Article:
About Renae Lucas-Hall:
Renae Lucas-Hall is an Australian-born British novelist and writer. Renae spent many years studying French, Italian and Japanese because she loves languages and she always wanted to be an interpreter, a teacher or a writer. Renae graduated from Monash University in Australia with a Bachelor’s degree in Japanese language and culture before living and working in Tokyo for two years. Renae has continued to work with the Japanese for many years in Japan, Australia and the United Kingdom. Renae has also completed an Advanced Diploma of Business Marketing at RMIT in Melbourne and at the University of Gloucestershire in the UK. Over the past twenty years, Renae has enjoyed visiting Japan many times for work or as a tourist and these days she continues to love reading and writing anything and everything about Japan. Renae lives in the Cotswolds in the United Kingdom with her husband and their Siberian husky.
Renae Lucas-Hall’s first novel “Tokyo Hearts: A Japanese Love Story” was published in 2012. Her second book “Tokyo Tales: A Collection of Japanese Short Stories” was released in June 2014. Renae is currently writing her third book called “Tokyo Dreams” – this is the sequel to “Tokyo Hearts”.
What inspires you to write?
My love of Japan and the Japanese culture as well as the wonderful books I’ve read by so many great authors.
Tell us about your writing process.
I usually write my stories by hand. Later I’ll type up each short story or chapter on my PC and then edit this over and over again until I’m happy for it to be published.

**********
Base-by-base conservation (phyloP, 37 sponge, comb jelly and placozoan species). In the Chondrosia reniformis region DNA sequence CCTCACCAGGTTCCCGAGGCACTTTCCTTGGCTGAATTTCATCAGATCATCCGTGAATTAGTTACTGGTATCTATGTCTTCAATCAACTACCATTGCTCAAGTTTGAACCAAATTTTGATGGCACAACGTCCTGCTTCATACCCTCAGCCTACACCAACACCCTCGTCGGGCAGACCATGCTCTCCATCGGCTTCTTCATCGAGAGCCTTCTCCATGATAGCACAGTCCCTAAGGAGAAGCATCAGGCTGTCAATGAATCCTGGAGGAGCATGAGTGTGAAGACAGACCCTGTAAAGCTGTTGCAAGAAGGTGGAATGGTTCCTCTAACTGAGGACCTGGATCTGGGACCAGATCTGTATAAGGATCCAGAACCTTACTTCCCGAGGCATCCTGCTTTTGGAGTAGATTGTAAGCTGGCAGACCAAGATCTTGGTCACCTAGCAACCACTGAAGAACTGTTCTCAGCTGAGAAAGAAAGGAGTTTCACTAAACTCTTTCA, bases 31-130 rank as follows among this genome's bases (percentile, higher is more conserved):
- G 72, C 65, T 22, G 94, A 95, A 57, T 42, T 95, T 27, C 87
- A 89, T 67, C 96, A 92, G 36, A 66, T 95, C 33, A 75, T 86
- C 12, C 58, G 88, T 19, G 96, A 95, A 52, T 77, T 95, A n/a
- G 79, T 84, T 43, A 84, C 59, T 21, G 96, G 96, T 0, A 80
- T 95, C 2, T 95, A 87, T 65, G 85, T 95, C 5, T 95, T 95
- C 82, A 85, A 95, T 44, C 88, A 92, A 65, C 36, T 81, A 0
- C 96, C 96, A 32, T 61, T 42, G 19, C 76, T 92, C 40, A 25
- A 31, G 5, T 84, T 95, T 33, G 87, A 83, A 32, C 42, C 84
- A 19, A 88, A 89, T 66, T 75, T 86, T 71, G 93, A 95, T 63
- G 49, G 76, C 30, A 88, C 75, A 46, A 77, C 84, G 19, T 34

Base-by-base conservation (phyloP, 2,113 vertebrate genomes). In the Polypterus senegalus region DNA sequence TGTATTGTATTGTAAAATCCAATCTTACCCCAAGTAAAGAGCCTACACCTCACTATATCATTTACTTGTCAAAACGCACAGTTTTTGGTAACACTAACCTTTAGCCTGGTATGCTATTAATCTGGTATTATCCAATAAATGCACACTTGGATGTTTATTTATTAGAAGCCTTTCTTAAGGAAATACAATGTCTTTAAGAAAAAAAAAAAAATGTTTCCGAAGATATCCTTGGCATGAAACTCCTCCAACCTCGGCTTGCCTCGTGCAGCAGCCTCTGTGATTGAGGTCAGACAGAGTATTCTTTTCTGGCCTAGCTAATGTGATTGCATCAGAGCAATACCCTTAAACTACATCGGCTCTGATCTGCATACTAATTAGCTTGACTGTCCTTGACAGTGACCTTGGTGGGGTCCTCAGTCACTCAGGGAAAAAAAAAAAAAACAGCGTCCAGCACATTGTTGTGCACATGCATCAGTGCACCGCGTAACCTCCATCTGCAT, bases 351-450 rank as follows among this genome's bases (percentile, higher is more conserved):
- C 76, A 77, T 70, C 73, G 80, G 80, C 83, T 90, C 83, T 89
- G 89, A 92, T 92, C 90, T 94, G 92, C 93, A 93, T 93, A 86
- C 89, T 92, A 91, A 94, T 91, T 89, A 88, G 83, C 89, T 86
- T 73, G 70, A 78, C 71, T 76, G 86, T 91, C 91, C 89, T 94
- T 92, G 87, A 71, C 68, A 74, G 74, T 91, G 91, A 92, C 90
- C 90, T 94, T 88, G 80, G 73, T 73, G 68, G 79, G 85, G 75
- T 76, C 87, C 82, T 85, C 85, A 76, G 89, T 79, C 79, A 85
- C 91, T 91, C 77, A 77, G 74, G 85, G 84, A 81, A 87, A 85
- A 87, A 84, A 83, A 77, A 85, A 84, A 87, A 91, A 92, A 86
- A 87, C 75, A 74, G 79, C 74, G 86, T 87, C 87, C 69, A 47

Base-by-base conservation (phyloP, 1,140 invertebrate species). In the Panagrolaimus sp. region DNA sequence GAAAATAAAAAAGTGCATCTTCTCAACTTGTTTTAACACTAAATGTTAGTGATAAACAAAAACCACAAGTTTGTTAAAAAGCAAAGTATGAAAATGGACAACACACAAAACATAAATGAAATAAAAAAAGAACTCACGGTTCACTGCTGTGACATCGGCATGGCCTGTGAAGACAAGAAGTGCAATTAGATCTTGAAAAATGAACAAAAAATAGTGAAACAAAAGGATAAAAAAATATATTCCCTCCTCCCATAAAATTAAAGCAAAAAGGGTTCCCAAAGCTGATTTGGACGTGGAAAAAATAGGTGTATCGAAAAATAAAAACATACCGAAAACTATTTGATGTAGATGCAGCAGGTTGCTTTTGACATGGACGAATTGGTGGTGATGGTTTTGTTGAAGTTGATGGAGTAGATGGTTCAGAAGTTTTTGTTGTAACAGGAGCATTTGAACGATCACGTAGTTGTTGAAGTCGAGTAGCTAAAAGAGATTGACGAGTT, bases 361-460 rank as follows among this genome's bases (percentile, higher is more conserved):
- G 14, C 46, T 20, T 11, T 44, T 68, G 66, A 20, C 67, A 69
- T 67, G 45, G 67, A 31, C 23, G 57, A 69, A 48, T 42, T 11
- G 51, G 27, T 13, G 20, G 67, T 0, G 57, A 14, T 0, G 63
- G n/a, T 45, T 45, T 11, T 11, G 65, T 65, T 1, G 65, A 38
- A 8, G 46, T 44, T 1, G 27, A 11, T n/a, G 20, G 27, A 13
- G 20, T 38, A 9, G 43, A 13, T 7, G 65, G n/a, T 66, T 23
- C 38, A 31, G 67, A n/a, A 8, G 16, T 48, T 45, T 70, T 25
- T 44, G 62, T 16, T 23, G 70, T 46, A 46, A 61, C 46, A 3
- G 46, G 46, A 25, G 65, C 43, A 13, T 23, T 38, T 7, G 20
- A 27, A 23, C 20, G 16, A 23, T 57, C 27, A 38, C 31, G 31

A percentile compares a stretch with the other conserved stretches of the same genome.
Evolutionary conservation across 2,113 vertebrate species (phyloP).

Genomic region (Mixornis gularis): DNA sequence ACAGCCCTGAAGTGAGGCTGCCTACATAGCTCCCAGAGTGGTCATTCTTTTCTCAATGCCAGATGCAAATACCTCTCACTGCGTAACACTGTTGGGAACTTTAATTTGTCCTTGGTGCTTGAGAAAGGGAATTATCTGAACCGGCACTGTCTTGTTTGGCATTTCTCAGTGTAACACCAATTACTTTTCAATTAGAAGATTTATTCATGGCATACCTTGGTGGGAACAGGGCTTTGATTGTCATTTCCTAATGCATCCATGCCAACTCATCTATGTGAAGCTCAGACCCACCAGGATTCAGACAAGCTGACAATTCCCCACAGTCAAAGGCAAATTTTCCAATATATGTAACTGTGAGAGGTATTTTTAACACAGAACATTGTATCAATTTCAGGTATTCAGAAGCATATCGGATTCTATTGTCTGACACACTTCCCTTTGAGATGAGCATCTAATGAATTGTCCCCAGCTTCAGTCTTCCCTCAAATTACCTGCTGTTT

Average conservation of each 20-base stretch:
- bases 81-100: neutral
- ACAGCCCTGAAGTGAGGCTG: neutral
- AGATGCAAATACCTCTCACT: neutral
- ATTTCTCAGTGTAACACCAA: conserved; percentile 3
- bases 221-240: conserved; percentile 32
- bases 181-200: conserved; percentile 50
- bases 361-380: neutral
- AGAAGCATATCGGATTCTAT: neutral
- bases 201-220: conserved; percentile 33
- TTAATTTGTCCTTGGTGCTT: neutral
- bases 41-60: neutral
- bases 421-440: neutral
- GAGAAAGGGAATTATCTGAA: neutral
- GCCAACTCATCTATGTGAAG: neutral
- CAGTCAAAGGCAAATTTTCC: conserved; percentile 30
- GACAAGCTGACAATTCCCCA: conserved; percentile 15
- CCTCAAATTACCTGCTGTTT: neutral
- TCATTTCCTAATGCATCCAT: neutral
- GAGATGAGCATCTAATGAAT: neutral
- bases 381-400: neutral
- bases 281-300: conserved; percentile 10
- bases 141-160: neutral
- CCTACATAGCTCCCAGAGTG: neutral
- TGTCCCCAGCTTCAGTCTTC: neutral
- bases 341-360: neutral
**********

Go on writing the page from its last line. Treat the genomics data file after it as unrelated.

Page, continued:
For Fiction Writers: Do you listen (or talk to) to your characters?
I never listen or talk with my characters. I have a picture of my characters in my mind. I try and have some fun when I develop them by giving them interesting or quirky physical and emotional characteristics before I start writing about them.
What advice would you give other writers?
Read whenever you can and write as much as you can and your writing will improve.
How did you decide how to publish your books?
I knew I had a market for my books, I wanted to decide on my own covers and write my stories without being pushed in directions I didn’t want to go by a demanding agent so I steered clear of agents and traditional publishers.
What do you think about the future of book publishing?
I think there is always a future for book publishing because the enjoyment people get from reading is so strong and once you discover this joy you’ll never give it up. This joy will be passed from one generation to the next. There will always be those who like to read printed paperbacks and those who prefer to read on digital formats – I don’t believe that either form of reading will die out, although certain genres will be more popular than others at different points in time.
What genres do you write?: Young Adult, Romance, Action, Adventure
What formats are your books in?: eBook, Print, Both eBook and Print